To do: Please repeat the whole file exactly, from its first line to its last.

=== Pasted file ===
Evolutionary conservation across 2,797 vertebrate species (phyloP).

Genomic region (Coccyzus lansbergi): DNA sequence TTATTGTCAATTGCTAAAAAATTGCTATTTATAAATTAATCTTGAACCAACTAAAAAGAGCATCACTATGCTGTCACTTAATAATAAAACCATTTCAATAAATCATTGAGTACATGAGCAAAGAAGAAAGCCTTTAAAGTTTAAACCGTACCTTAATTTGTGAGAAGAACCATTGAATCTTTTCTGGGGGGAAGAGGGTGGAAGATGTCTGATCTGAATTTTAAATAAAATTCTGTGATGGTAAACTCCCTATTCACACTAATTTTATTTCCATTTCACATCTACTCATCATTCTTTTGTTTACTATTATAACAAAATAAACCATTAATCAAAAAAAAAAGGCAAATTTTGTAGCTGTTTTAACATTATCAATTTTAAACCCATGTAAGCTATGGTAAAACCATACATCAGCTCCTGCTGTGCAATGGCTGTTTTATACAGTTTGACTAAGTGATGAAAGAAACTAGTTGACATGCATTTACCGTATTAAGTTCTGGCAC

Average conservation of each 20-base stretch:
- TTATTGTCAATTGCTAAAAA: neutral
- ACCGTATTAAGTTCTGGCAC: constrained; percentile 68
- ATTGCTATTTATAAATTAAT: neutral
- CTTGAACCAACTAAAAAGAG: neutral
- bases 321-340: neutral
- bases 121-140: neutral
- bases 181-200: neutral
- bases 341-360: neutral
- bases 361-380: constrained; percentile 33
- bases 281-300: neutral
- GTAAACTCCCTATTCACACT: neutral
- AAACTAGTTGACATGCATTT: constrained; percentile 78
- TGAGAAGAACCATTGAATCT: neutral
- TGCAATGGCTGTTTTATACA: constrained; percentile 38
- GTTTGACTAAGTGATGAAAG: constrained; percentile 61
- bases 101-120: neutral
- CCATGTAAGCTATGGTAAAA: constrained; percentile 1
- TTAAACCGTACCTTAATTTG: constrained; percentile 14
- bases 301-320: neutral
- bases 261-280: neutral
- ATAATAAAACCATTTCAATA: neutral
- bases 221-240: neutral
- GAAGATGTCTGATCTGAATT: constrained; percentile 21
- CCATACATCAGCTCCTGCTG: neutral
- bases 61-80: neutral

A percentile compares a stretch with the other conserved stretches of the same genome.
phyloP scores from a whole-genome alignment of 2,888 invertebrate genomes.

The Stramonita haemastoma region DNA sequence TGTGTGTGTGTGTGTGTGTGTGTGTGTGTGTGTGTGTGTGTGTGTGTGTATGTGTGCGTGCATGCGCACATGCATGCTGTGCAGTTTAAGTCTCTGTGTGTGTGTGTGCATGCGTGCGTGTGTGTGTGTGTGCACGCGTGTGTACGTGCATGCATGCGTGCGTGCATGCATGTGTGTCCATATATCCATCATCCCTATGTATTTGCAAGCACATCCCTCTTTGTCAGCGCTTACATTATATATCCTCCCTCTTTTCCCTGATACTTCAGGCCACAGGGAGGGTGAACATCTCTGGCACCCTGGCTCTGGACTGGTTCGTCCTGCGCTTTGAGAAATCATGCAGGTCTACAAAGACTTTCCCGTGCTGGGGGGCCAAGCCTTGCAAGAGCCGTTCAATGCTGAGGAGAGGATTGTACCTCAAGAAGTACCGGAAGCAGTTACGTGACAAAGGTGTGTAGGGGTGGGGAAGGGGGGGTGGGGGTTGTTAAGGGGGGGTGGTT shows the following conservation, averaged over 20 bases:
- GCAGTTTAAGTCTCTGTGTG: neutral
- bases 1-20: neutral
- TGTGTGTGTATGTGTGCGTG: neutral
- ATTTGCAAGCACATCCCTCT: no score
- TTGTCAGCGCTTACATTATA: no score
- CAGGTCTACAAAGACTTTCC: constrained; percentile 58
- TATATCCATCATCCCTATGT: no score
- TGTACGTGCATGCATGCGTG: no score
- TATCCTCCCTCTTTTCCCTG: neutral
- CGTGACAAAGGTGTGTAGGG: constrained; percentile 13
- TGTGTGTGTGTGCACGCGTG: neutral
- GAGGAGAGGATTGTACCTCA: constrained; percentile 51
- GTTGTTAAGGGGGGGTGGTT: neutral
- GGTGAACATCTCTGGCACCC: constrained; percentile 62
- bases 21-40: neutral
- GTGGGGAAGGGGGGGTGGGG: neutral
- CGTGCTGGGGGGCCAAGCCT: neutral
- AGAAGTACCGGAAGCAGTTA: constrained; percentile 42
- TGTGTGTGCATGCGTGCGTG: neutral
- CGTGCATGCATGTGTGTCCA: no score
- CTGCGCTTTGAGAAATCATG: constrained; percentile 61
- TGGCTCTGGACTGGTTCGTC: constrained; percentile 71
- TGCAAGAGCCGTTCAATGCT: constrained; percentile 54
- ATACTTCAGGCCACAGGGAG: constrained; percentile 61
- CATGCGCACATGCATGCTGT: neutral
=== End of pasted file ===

Evolutionary conservation across 2,797 vertebrate species (phyloP).

Genomic region (Coccyzus lansbergi): DNA sequence TTATTGTCAATTGCTAAAAAATTGCTATTTATAAATTAATCTTGAACCAACTAAAAAGAGCATCACTATGCTGTCACTTAATAATAAAACCATTTCAATAAATCATTGAGTACATGAGCAAAGAAGAAAGCCTTTAAAGTTTAAACCGTACCTTAATTTGTGAGAAGAACCATTGAATCTTTTCTGGGGGGAAGAGGGTGGAAGATGTCTGATCTGAATTTTAAATAAAATTCTGTGATGGTAAACTCCCTATTCACACTAATTTTATTTCCATTTCACATCTACTCATCATTCTTTTGTTTACTATTATAACAAAATAAACCATTAATCAAAAAAAAAAGGCAAATTTTGTAGCTGTTTTAACATTATCAATTTTAAACCCATGTAAGCTATGGTAAAACCATACATCAGCTCCTGCTGTGCAATGGCTGTTTTATACAGTTTGACTAAGTGATGAAAGAAACTAGTTGACATGCATTTACCGTATTAAGTTCTGGCAC

Average conservation of each 20-base stretch:
- TTATTGTCAATTGCTAAAAA: neutral
- ACCGTATTAAGTTCTGGCAC: constrained; percentile 68
- ATTGCTATTTATAAATTAAT: neutral
- CTTGAACCAACTAAAAAGAG: neutral
- bases 321-340: neutral
- bases 121-140: neutral
- bases 181-200: neutral
- bases 341-360: neutral
- bases 361-380: constrained; percentile 33
- bases 281-300: neutral
- GTAAACTCCCTATTCACACT: neutral
- AAACTAGTTGACATGCATTT: constrained; percentile 78
- TGAGAAGAACCATTGAATCT: neutral
- TGCAATGGCTGTTTTATACA: constrained; percentile 38
- GTTTGACTAAGTGATGAAAG: constrained; percentile 61
- bases 101-120: neutral
- CCATGTAAGCTATGGTAAAA: constrained; percentile 1
- TTAAACCGTACCTTAATTTG: constrained; percentile 14
- bases 301-320: neutral
- bases 261-280: neutral
- ATAATAAAACCATTTCAATA: neutral
- bases 221-240: neutral
- GAAGATGTCTGATCTGAATT: constrained; percentile 21
- CCATACATCAGCTCCTGCTG: neutral
- bases 61-80: neutral

A percentile compares a stretch with the other conserved stretches of the same genome.
phyloP scores from a whole-genome alignment of 2,888 invertebrate genomes.

The Stramonita haemastoma region DNA sequence TGTGTGTGTGTGTGTGTGTGTGTGTGTGTGTGTGTGTGTGTGTGTGTGTATGTGTGCGTGCATGCGCACATGCATGCTGTGCAGTTTAAGTCTCTGTGTGTGTGTGTGCATGCGTGCGTGTGTGTGTGTGTGCACGCGTGTGTACGTGCATGCATGCGTGCGTGCATGCATGTGTGTCCATATATCCATCATCCCTATGTATTTGCAAGCACATCCCTCTTTGTCAGCGCTTACATTATATATCCTCCCTCTTTTCCCTGATACTTCAGGCCACAGGGAGGGTGAACATCTCTGGCACCCTGGCTCTGGACTGGTTCGTCCTGCGCTTTGAGAAATCATGCAGGTCTACAAAGACTTTCCCGTGCTGGGGGGCCAAGCCTTGCAAGAGCCGTTCAATGCTGAGGAGAGGATTGTACCTCAAGAAGTACCGGAAGCAGTTACGTGACAAAGGTGTGTAGGGGTGGGGAAGGGGGGGTGGGGGTTGTTAAGGGGGGGTGGTT shows the following conservation, averaged over 20 bases:
- GCAGTTTAAGTCTCTGTGTG: neutral
- bases 1-20: neutral
- TGTGTGTGTATGTGTGCGTG: neutral
- ATTTGCAAGCACATCCCTCT: no score
- TTGTCAGCGCTTACATTATA: no score
- CAGGTCTACAAAGACTTTCC: constrained; percentile 58
- TATATCCATCATCCCTATGT: no score
- TGTACGTGCATGCATGCGTG: no score
- TATCCTCCCTCTTTTCCCTG: neutral
- CGTGACAAAGGTGTGTAGGG: constrained; percentile 13
- TGTGTGTGTGTGCACGCGTG: neutral
- GAGGAGAGGATTGTACCTCA: constrained; percentile 51
- GTTGTTAAGGGGGGGTGGTT: neutral
- GGTGAACATCTCTGGCACCC: constrained; percentile 62
- bases 21-40: neutral
- GTGGGGAAGGGGGGGTGGGG: neutral
- CGTGCTGGGGGGCCAAGCCT: neutral
- AGAAGTACCGGAAGCAGTTA: constrained; percentile 42
- TGTGTGTGCATGCGTGCGTG: neutral
- CGTGCATGCATGTGTGTCCA: no score
- CTGCGCTTTGAGAAATCATG: constrained; percentile 61
- TGGCTCTGGACTGGTTCGTC: constrained; percentile 71
- TGCAAGAGCCGTTCAATGCT: constrained; percentile 54
- ATACTTCAGGCCACAGGGAG: constrained; percentile 61
- CATGCGCACATGCATGCTGT: neutral